Word Networdplay n : a humorous play on words; "I do it for the pun of it"; "his constant punning irritated her" [syn: pun, punning, paronomasia]
Moby Thesaurusabuse of terms, acrostic, amphibologism, amphiboly, anagram, calembour, corruption, equivocality, equivoque, jeu de mots, logogram, logogriph, malapropism, metagram, missaying, palindrome, paronomasia, play on words, pun, punning, spoonerism
Word play is a literary and narrative technique in which the nature of the words used themselves become part of the subject of the work. Puns, phonetic mix-ups such as spoonerisms, obscure words and meanings, clever rhetorical excursions, oddly formed sentences, and telling character names are common examples of word play.
Word play is quite common in oral cultures as a method of reinforcing meaning.
Interestingly enough, strictly visual orthographic word play is much less predominant than sound-based word play in alphabetically written literatures. This may be due to the fundamental orality of written communication in those literatures, as compared with word play in ideographically written literatures such as the Chinese.
Most writers engage in word play to some extent, but certain writers are particularly adept or committed to word play. Shakespeare's "quibbles" have made him a noted punster. P.G. Wodehouse was also hailed as a "comic genius recognized in his lifetime as a classic and an old master of farce" for his ingenious wordplay. James Joyce, author of Ulysses and Finnegans Wake, is another noted word-player. For example, Joyce's phrase "they were yung and easily freudened" clearly conveys the meaning "young and easily frightened," but it also makes puns on the names of two famous psychoanalysts, Jung and Freud.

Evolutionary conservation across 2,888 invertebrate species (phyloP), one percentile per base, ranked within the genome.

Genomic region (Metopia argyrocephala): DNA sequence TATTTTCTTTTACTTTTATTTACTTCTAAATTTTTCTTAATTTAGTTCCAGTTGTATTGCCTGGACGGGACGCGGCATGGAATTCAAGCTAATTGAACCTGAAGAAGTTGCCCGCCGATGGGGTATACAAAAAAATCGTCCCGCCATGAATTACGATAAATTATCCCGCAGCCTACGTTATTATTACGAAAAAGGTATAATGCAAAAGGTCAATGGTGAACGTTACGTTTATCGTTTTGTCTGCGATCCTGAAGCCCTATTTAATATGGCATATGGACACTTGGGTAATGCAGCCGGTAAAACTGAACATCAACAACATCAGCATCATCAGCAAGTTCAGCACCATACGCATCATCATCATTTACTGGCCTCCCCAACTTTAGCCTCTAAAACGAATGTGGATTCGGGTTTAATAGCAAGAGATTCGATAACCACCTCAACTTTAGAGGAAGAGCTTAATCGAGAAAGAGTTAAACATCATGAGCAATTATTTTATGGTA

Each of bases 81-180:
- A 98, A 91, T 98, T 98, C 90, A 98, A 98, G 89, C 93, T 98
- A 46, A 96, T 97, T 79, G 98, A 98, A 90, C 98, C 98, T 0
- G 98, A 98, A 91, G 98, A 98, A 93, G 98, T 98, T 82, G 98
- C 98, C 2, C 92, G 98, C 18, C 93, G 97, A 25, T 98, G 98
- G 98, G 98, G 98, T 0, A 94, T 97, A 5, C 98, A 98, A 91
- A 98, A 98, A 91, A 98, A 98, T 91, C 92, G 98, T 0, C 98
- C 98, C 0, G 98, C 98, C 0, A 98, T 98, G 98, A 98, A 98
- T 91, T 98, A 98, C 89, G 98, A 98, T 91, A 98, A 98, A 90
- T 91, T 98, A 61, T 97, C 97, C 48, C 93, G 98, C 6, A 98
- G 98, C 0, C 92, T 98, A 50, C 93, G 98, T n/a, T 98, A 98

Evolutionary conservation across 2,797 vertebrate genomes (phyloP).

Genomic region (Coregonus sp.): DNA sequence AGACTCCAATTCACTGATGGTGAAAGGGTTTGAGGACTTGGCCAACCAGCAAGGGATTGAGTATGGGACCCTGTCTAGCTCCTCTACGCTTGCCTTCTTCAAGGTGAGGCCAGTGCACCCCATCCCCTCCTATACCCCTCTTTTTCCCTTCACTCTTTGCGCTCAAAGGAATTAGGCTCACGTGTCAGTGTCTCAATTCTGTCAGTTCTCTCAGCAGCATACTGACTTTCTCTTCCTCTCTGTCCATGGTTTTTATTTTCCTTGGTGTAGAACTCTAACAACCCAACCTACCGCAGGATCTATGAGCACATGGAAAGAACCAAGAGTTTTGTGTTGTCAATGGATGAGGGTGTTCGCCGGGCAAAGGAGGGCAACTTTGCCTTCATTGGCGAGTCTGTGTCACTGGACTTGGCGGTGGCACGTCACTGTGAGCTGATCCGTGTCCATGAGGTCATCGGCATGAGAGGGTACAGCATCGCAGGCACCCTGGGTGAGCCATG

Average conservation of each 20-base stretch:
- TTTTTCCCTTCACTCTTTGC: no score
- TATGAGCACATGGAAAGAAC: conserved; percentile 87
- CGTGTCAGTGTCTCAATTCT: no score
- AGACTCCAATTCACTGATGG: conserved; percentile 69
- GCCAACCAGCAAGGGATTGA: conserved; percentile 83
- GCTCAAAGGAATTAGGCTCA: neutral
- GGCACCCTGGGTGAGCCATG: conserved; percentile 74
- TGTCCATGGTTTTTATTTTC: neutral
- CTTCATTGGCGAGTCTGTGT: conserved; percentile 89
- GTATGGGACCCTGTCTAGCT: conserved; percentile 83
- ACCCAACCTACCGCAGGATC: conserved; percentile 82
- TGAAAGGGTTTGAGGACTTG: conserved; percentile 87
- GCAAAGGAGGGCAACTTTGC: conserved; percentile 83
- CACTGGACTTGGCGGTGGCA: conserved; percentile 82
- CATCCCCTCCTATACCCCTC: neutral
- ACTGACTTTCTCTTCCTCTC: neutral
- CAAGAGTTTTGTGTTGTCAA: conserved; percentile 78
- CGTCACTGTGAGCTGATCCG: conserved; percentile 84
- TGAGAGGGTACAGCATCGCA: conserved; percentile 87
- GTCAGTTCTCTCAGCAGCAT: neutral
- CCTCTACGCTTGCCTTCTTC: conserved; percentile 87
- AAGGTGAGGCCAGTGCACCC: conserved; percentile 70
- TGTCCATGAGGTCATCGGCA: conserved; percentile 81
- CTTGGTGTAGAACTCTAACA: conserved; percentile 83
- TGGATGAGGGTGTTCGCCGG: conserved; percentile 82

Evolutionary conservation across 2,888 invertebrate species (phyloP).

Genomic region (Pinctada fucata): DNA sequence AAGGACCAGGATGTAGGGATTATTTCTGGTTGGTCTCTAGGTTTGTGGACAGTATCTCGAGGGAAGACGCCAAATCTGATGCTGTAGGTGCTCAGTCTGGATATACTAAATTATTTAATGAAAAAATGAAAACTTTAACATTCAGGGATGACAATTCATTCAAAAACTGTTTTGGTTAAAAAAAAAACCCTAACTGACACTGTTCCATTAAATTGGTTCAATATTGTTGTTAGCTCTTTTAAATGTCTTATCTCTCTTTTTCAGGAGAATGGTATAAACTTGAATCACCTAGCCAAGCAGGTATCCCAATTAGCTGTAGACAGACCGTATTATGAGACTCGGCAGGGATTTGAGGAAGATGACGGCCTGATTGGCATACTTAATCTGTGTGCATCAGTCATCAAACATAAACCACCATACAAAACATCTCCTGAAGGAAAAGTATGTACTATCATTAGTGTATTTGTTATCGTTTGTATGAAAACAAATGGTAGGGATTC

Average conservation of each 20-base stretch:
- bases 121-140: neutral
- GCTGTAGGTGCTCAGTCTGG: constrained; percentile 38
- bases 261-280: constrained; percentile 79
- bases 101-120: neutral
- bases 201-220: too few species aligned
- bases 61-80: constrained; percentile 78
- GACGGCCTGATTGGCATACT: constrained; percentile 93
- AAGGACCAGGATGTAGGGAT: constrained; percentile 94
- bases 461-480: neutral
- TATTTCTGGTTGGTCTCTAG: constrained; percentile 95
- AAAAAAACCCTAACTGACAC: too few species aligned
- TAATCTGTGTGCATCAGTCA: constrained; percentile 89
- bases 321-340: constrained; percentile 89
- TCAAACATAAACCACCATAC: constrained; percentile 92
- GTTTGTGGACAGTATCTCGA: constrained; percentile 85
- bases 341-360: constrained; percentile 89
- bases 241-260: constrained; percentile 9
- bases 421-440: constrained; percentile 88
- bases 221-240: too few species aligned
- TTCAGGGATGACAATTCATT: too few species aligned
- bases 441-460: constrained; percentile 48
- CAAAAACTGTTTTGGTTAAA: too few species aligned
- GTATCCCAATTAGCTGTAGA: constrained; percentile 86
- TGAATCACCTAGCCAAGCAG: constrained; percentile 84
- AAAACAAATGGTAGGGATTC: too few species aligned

Other writers closely identified with word play include:
- Lewis Carroll in his Alice books
- Willard R. Espy, who collected several anthologies of word play
- Vladimir Nabokov
- George Bernard Shaw
- G. K. Chesterton
- Van Dyke Parks
- Thomas Pynchon
- Flann O'Brien
- Jasper Fforde
- Jack Kerouac (in On the Road and more so in Visions of Cody)
- Isaac Brock is known for his clever word play in Modest Mouse lyrics.
- The Apocryphal book of Susanna has elements of word play in its original Greek.
Plays can enter common usage as neologisms.
Word play is closely related to word games, that is, games in which the point is manipulating words. See also language game for a linguist's variation. The Hungarian term for wordplay, occasionally used in the circle for its diaeres is Szójáték.
A taxonomy of word play together with record-holding words in each category is available here: Taxonomy of Wordplay
wordplay in German: Wortspiel
wordplay in French: Jeu de mots
wordplay in Japanese: 言葉遊び
wordplay in Polish: Paragram
wordplay in Swedish: Paragram
wordplay in Vietnamese: Lộng ngữ